Given the fact that grapevine leafroll disease is common worldwide and that grapevine leafroll disease can profoundly impact wine quality and grapevine health, researchers at Penn State University are initiating a project to look for GLRaVs in Pennsylvania vineyards. As in other states, the study is targeted to help growers recognize the impact that the disease may be having on the Pennsylvania wine industry and help them to address the effects of these viruses on productivity and fruit quality, reduce their spread and impact, and thereby grow and improve the wine grape industry in Pennsylvania.
The short term, initial objectives of this project will focus on the development of an online survey to collect information from growers with regard to the presence of symptoms of grapevine leafroll disease in Pennsylvania vineyards and their interest in participating in the project. The project will then follow up with tissue sampling from participating, symptomatic and non-symptomatic vineyards throughout the state and serological analysis to determine the presence of Grapevine leafroll virus-1 and Grapevine leafroll virus-3 – the most common of the leafroll viruses – in commercial vineyards in Pennsylvania. The collection of vineyard samples across the state will map the incidence and geographical distribution of these viruses on cultivars of Vitis vinifera and Vitis interspecific hybrid grapevines. The project will also determine and compare the impact of grapevine cultivar and age on infection by Grapevine leafroll virus-1 and -3 in Pennsylvania. Once infected vines have been identified in Pennsylvania vineyards, future objectives will focus on studying the impacts of grapevine leafroll disease on grape quality and productivity in Pennsylvania, and management techniques to mitigate the economic impact of the disease on the Pennsylvania wine industry.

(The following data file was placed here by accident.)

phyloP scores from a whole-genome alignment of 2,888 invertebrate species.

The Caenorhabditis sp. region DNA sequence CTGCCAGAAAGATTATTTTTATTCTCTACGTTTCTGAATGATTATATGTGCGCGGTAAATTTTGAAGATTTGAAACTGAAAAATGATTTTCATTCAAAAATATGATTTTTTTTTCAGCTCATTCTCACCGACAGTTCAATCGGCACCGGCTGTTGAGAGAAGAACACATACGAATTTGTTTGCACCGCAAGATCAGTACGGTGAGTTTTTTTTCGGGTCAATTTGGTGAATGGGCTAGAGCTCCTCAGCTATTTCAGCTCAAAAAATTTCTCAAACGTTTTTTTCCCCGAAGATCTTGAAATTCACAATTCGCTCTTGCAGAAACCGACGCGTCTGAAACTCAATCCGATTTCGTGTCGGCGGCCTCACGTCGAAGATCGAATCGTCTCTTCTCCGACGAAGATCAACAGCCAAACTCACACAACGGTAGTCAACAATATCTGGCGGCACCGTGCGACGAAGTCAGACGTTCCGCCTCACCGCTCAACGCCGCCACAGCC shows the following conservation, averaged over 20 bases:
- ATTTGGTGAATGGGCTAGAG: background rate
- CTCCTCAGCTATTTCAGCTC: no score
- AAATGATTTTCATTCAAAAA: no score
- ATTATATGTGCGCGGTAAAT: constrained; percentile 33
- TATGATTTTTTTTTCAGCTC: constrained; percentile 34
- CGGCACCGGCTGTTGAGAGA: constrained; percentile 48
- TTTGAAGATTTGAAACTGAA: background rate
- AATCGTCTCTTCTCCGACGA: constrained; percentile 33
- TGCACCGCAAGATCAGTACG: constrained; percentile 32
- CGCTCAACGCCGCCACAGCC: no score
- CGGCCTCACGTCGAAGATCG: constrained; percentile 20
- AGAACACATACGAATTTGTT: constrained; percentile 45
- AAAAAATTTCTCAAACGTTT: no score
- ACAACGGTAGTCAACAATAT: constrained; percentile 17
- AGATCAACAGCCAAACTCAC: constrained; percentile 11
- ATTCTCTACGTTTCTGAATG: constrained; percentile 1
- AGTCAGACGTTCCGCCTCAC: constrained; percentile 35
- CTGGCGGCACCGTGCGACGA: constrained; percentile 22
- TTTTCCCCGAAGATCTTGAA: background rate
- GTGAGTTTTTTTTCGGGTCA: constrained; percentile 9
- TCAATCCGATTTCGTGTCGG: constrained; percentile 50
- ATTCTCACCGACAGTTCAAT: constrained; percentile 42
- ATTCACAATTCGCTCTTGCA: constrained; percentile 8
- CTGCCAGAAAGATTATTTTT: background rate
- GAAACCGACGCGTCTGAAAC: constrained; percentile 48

Vineyards will be selected from all parts of Pennsylvania, but the number of locations will favor northwestern and southeastern PA, where the majority of vineyards are located. The study will be expanded as new findings are made and the results will be made available to growers at various meetings throughout the next several years.
Bahder, B., Alabi, O., Poojari, S., Walsh, D., and Naidu, R. 2013. A Survey for Grapevine Viruses in Washington State ‘Concord’ (Vitis x labruscana L.) Vineyards. Plant Health Progress, August 5, 2013. American Phytopathological Society (online).
Compendium of Grape Diseases, Disorders, and Pests. 2nd edition, 2015. Editors Wayne F. Wilcox, Walter D. Gubler, and Jerry K. Uyemoto. The American Phytopathological Society. Pp. 118-119.
Fuchs, M.; Marsella-Herrick, P.; Hesler, S.; Martinson, T.; Loeb, G. M. 2015. Seasonal pattern of virus acquisition by the grape mealybug, Pseudococcus maritimus, in a leafroll-diseased vineyard. Journal of Plant Pathology Vol.97 No.3 pp.503-510
Jones, T. J., Rayapati, N. A., Nita, M. 2015. Occurrence of Grapevine leafroll associated virus-2, -3 and Grapevine fleck virus in Virginia, U.S.A., and factors affecting virus infected vines. European Journal of Plant Pathology 142:209-222.
Wistrom, C. M., G. K. Blaisdell, L. R. Wunderlich, M. Botton, Rodrigo P. P. Almeida & K. M. Daane. 2017. No evidence of transmission of grapevine leafroll-associated viruses by phylloxera (Daktulosphaira vitifoliae). European Journal of Plant Pathology. Volume 147, issue 4. pp 937–941.
Growth Regulator Herbicides Negatively Affect Grapevine Development: Identification of Herbicide Drift Damage, How to Prevent it, and What to do if it Occurs in your Vineyard
By: Michela Centinari